Carmageddon is these moments, sometimes for their own sake (chase down pedestrians to win or try to kill all the pedestrians in the level), sometimes during an earnest racing game. One of the remarkable things about the series is that, for better or worse, it hasn’t changed a lot since the first game in 1997. So some specifics about Max Damage are in order, especially since it follows so closely on the heels of last year’s Carmageddon: Reincarnation.

Reincarnation and Max Damage are the same game, both the fourth in the series. The first in 1993, the second in 1998, and the publisher turned it over to another studio for a third in 2000. After getting the rights back and running a successful half million dollar plus Kickstarter campaign, Stainless made Carmageddon: Reincarnation in 2015. And it was good. Very good. They called it a reboot, so you can’t very well be disappointed that it adhered to that common videogamer whinge, “Why don’t they just remake the original with better graphics?”

Max Damage is the console version of Incarnation with a few refinements. It’s available as a free upgrade for owners of Reincarnation, which no longers exists as of the Max Damage patch. It’s still a very good game, and it’s full of gradually unfurled content. I can sit and play for hours. I have. I will. But I’m disappointed Stainless hasn’t learned more about game design to showcase the fundamentals. The three P’s are as good as they’ve ever been, but the game around them could use some work. You don’t need to reinvent the wheel, but sometimes new rims are in order.

For instance, the multiplayer support misses entirely the point of the game by not having pedestrians, AI cars, or a multiplayer community. The last one isn’t the developers’ fault, but my theory is it’s partly because of the first two. Stainless also completely whiffs a perfect opportunity to plug the game into this generation of Twitch and YouTube. The excellent replay feature needs to be a little more accessible, but more importantly, it’s needs to be a lot more persistent. There is no way to save videos, much less upload them to social media where they belong, and where they would probably cultivate more Carmageddon fans. Those videos up there were a pain in the ass to make. Come on, guys, you’ve pulled up to the 21st century, just a little more, a little more, keep going, almost there, a little more, you got about a half foot to go…

Stainless is a bit too in love with the car-to-car combat and given the driving, physics, and damage modeling, who can blame them? But too often the car combat is one driver (usually the AI) pushing another one against a wall (usually me). The Twisted Metal games, also an expression of killer cars but without a sense of humor, went all-in for car combat by just giving everything guns. Avalanche’s Mad Max does car-to-car combat better than anyone else, hands down, and it doesn’t need to mount machineguns on the hood. Carmageddon still hasn’t succumbed to gunplay, so it relies on the power-ups. Which are a key part of the comedy, but their implementation is clumsy. They’re scattered around the levels in generic barrels so you never know what you’re getting. Sometimes it’s something awesome like a giant anvil or springs that push pedestrians or a button you press to just make everyone’s head explode. A lot of times it’s something you haven’t seen before and who knows what it does. Sometimes it’s a booby prize. Stainless added an in-race power up store where you can buy your favorite power ups once you’ve unlocked them. But the currency you spend is the same currency that advances you in the game and unlocks new locations and challenges. That’s a terrible choice to ask the player to make, partly because it’s no choice at all. Do I want to shoot this car or do I want to make progress in the overall game? Imagine if casting your fireball spell in an RPG meant spending your experience points. That’s how Carmageddon treats one of it’s core concepts.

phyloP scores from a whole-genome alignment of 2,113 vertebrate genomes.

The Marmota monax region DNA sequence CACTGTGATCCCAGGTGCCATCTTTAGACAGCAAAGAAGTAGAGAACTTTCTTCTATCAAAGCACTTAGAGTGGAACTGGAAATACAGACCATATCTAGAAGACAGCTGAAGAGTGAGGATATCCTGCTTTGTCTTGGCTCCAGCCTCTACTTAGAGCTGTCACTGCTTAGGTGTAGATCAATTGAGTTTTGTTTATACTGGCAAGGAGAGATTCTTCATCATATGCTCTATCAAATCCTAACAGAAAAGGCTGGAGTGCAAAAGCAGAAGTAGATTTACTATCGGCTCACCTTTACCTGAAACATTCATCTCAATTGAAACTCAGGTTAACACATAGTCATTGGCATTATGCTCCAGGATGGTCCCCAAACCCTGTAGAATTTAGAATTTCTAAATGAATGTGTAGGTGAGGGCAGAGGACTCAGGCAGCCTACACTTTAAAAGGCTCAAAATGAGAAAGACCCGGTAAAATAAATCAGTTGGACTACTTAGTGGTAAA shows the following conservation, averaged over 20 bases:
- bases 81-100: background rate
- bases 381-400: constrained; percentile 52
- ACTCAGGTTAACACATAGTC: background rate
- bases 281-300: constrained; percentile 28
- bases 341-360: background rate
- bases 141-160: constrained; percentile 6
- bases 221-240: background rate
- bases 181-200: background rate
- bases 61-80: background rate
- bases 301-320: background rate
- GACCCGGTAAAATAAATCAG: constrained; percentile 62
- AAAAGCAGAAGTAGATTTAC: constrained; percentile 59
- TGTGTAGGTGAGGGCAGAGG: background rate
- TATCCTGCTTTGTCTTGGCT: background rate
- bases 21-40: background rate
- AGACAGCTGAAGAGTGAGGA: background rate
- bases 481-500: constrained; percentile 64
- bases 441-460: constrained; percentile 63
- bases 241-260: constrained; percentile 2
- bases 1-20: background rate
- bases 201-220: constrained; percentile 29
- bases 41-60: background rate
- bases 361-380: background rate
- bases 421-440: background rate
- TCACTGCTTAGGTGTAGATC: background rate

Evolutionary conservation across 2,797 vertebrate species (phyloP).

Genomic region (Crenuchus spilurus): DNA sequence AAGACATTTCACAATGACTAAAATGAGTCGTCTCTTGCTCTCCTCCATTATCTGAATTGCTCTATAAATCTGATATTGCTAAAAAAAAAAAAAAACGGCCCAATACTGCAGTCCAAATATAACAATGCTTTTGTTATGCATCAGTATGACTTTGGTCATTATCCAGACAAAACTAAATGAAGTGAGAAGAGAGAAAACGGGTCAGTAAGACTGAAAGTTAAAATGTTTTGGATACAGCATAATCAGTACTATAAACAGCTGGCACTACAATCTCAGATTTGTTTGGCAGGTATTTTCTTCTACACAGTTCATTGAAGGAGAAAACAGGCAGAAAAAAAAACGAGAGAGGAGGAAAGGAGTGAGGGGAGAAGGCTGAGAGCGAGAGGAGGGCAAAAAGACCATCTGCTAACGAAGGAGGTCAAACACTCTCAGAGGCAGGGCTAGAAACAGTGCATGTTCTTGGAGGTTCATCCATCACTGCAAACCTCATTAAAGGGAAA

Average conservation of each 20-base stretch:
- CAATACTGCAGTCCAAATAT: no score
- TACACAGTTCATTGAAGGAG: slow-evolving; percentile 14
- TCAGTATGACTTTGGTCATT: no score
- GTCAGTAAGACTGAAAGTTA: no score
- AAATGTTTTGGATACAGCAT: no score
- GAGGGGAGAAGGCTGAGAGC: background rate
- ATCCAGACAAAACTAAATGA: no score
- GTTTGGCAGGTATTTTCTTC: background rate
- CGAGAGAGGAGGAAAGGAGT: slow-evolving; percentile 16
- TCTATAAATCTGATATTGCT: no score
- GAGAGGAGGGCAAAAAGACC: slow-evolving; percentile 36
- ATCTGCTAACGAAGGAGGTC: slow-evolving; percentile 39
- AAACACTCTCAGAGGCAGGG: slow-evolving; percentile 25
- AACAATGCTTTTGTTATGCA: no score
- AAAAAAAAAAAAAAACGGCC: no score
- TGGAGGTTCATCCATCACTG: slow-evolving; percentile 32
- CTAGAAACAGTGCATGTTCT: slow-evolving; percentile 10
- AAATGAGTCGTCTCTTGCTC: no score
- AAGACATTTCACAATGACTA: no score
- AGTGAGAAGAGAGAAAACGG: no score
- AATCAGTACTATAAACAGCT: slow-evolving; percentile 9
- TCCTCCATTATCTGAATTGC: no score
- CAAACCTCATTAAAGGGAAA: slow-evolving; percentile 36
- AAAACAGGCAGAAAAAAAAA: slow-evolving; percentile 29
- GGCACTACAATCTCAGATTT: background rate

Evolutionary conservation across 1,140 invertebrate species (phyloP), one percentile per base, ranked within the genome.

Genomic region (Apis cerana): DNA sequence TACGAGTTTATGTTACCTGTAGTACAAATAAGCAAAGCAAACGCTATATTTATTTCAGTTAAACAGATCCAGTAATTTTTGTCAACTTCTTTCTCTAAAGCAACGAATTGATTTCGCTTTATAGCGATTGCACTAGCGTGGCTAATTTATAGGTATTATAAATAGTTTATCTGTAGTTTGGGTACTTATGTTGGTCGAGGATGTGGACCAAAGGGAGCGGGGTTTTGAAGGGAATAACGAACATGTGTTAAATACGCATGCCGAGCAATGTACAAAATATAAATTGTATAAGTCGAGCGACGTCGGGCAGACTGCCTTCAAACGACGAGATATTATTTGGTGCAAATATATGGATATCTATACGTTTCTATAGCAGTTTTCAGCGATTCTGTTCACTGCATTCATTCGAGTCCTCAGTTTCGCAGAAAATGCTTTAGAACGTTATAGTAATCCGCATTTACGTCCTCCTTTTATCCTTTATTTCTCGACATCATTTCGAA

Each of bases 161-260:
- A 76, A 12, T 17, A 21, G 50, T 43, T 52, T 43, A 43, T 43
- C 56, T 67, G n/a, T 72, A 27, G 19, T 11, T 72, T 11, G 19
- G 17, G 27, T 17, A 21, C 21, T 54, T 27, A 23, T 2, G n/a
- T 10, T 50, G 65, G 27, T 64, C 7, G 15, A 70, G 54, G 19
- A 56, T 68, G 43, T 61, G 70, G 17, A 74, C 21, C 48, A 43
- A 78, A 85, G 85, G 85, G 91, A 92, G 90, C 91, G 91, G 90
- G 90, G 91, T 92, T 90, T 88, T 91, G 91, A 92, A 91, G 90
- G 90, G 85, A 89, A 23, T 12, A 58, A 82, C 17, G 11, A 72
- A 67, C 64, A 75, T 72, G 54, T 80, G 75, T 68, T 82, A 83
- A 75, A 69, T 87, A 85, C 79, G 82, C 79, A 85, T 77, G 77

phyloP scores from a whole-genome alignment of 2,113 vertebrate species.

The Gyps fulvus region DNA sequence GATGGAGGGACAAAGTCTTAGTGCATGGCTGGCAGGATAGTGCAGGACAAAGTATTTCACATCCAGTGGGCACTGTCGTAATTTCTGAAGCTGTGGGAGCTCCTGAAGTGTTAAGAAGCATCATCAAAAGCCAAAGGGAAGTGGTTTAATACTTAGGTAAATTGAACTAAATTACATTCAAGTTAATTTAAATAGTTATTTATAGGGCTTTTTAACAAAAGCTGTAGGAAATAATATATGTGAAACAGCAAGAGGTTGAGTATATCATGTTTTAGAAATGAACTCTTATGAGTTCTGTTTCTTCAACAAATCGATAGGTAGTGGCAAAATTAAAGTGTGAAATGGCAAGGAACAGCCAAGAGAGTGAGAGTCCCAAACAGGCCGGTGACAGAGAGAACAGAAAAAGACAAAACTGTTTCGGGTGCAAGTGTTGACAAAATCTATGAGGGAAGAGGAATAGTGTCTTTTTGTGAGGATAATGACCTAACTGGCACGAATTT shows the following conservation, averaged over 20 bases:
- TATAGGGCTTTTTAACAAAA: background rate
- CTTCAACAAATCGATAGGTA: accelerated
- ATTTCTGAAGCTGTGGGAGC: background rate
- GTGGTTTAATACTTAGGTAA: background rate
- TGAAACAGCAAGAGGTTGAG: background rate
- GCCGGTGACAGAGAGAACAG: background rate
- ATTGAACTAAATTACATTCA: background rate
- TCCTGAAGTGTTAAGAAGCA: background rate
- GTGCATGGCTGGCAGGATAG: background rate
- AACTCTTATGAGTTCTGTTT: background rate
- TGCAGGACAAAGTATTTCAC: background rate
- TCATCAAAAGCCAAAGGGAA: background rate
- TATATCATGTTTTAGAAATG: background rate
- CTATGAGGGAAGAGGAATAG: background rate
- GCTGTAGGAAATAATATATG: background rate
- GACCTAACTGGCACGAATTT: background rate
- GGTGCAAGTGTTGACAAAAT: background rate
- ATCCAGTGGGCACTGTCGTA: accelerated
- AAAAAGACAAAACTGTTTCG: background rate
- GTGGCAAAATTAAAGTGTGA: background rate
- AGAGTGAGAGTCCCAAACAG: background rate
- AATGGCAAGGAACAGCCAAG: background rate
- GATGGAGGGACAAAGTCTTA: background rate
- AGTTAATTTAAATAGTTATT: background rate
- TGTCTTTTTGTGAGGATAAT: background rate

But regardless of any specific issues with this release, Carmageddon remains a classic and a rare example of gameplay as comedy. Who’s to say whether it would have been created if Charles B. Griffith hadn’t written Death Race 2000? But it’s worth noting that there hasn’t been a movie like it, either in the tiny killer car genre or otherwise. And I’m not aware of gameplay in any open-world game that specifically involves hitting pedestrians. Either it simply can’t happen (The Crew), or you just pretend it didn’t happen (Watch Dogs 2), or you acknowledge that anyone driving over pedestrians is a psycho, so have at it if that’s your bag (Grand Theft Auto V). But Carmageddon: Max Damage is unique, hilarious, a little long in the tooth, and a comedy Charles B. Griffith would be proud to have inspired.

  • Carmageddon: Max Damage

  • Rating:

  • PC
  • Pretty much Carmageddon 4+